Most caves form in karst, which is a type of landscape composed of dolomite, gypsum and limestone rocks that gradually dissolves in the presence of slightly acidic water, according to National Geographic. Some caves are found in cliffs at the edge of a coastline. Others form in areas where the outer surface of a lava tube cools and hardens, and the molten rock’s inner content drains away.
Caves also form in glaciers where meltwater carves tunnels as it travels to the sea, explains National Geographic. Those that form in karst result from the mixture of rain with carbon dioxide in the atmosphere as rain falls to the ground and obtains more carbon dioxide and seeps into the soil. As more water permeates the earth, the passages become wider, allowing more water to flow through them. Later, some of these passages become large enough to form caves. Most solutional caves take more than 100,000 years to form into a space capable of accommodating a human.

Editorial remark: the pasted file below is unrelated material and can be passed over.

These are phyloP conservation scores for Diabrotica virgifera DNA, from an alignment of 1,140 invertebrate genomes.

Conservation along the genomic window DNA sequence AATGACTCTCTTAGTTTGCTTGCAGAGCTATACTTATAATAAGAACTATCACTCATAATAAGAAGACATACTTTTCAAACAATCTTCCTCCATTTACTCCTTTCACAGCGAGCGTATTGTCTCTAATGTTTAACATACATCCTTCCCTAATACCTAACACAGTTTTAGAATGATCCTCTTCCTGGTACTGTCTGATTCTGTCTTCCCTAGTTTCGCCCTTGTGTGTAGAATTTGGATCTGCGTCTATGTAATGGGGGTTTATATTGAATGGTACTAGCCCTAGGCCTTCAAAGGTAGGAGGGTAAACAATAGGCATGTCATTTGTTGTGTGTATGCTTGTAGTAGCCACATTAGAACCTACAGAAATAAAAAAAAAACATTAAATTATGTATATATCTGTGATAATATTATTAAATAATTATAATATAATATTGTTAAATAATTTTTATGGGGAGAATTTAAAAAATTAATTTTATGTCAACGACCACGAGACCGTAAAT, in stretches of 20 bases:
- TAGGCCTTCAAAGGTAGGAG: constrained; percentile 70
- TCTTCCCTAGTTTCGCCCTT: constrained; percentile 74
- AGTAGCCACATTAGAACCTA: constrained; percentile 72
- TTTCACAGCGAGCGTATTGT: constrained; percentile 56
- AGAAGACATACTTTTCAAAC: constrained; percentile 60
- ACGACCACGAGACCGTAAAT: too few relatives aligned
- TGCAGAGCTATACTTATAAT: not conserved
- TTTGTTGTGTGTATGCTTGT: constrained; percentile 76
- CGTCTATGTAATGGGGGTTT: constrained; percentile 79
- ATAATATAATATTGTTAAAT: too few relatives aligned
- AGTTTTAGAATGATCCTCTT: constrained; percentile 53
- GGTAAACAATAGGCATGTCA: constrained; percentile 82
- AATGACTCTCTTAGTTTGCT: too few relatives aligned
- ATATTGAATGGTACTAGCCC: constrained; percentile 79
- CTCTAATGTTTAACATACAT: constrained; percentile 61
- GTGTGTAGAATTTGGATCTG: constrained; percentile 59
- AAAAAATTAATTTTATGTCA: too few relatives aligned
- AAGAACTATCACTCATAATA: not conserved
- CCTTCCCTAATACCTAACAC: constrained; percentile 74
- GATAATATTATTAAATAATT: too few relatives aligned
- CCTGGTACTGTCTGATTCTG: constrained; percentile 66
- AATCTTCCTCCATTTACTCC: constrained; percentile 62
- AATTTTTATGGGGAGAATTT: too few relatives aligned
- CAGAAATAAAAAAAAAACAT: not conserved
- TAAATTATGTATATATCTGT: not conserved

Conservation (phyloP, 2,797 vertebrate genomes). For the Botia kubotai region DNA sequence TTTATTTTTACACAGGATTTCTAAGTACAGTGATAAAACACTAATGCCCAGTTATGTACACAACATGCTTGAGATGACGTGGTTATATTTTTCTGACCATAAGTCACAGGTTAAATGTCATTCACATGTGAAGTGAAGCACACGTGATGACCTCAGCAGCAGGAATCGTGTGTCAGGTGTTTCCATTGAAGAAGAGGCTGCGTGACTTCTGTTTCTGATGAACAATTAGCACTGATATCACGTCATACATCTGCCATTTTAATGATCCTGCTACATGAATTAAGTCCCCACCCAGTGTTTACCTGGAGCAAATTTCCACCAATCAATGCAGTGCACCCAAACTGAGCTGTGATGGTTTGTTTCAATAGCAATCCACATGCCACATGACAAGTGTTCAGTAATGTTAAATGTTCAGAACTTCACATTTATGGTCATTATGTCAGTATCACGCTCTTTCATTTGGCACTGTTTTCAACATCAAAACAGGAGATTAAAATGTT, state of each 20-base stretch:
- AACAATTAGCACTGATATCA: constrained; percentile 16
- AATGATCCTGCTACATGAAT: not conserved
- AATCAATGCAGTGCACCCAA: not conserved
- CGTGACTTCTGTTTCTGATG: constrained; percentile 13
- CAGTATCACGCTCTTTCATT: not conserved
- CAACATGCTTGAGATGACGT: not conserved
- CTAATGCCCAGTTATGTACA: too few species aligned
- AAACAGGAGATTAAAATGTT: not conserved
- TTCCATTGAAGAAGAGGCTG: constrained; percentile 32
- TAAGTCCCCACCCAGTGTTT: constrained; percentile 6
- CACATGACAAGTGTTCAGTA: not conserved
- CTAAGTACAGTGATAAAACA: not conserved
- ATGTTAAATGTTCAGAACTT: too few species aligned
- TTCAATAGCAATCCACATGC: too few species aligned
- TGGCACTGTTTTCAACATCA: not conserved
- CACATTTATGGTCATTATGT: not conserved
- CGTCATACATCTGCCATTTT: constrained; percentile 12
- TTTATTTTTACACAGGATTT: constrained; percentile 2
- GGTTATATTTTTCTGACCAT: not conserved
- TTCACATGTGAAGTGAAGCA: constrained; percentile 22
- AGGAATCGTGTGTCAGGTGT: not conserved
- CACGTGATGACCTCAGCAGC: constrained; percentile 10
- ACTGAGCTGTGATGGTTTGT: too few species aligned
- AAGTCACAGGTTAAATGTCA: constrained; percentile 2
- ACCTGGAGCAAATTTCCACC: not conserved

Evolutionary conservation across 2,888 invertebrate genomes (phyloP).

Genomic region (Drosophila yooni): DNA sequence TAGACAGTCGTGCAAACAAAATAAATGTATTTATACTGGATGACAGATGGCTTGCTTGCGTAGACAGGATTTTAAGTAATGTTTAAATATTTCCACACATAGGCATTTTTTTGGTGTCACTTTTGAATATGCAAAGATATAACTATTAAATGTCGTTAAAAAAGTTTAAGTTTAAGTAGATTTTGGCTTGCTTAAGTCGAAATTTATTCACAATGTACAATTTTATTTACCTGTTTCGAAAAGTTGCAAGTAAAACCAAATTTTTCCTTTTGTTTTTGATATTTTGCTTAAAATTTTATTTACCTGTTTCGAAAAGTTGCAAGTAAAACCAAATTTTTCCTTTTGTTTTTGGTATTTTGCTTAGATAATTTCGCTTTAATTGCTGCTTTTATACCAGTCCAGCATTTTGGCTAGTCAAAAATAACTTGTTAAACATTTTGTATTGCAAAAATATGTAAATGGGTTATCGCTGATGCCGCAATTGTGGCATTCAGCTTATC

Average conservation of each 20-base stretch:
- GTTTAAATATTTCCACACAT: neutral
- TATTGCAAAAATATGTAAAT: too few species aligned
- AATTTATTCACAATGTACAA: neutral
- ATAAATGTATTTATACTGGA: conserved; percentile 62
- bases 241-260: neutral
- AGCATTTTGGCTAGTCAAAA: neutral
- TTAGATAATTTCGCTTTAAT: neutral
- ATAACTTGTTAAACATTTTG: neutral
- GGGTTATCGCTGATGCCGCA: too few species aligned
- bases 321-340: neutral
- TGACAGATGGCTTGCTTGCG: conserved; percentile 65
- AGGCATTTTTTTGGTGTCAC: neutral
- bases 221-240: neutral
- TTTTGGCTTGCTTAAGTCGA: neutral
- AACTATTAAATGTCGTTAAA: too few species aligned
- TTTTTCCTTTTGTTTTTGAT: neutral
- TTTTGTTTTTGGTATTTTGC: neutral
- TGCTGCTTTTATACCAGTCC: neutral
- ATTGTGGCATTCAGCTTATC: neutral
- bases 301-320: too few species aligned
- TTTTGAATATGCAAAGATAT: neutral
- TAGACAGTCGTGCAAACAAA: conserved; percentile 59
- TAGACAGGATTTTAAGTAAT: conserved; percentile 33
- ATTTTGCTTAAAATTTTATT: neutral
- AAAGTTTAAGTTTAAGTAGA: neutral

According to the University of Wisconsin-Eau Claire, caves and their features are created when rainwater follows the joints and cracks in a rock material, such as dolomite or limestone. When the rainwater combines with carbon dioxide, a weak acid called carbonic acid forms. Cave formations are created when acid reacts with limestone or a rock with at least 80 percent calcium carbonate. They occur on the ceilings, floors and walls of caves.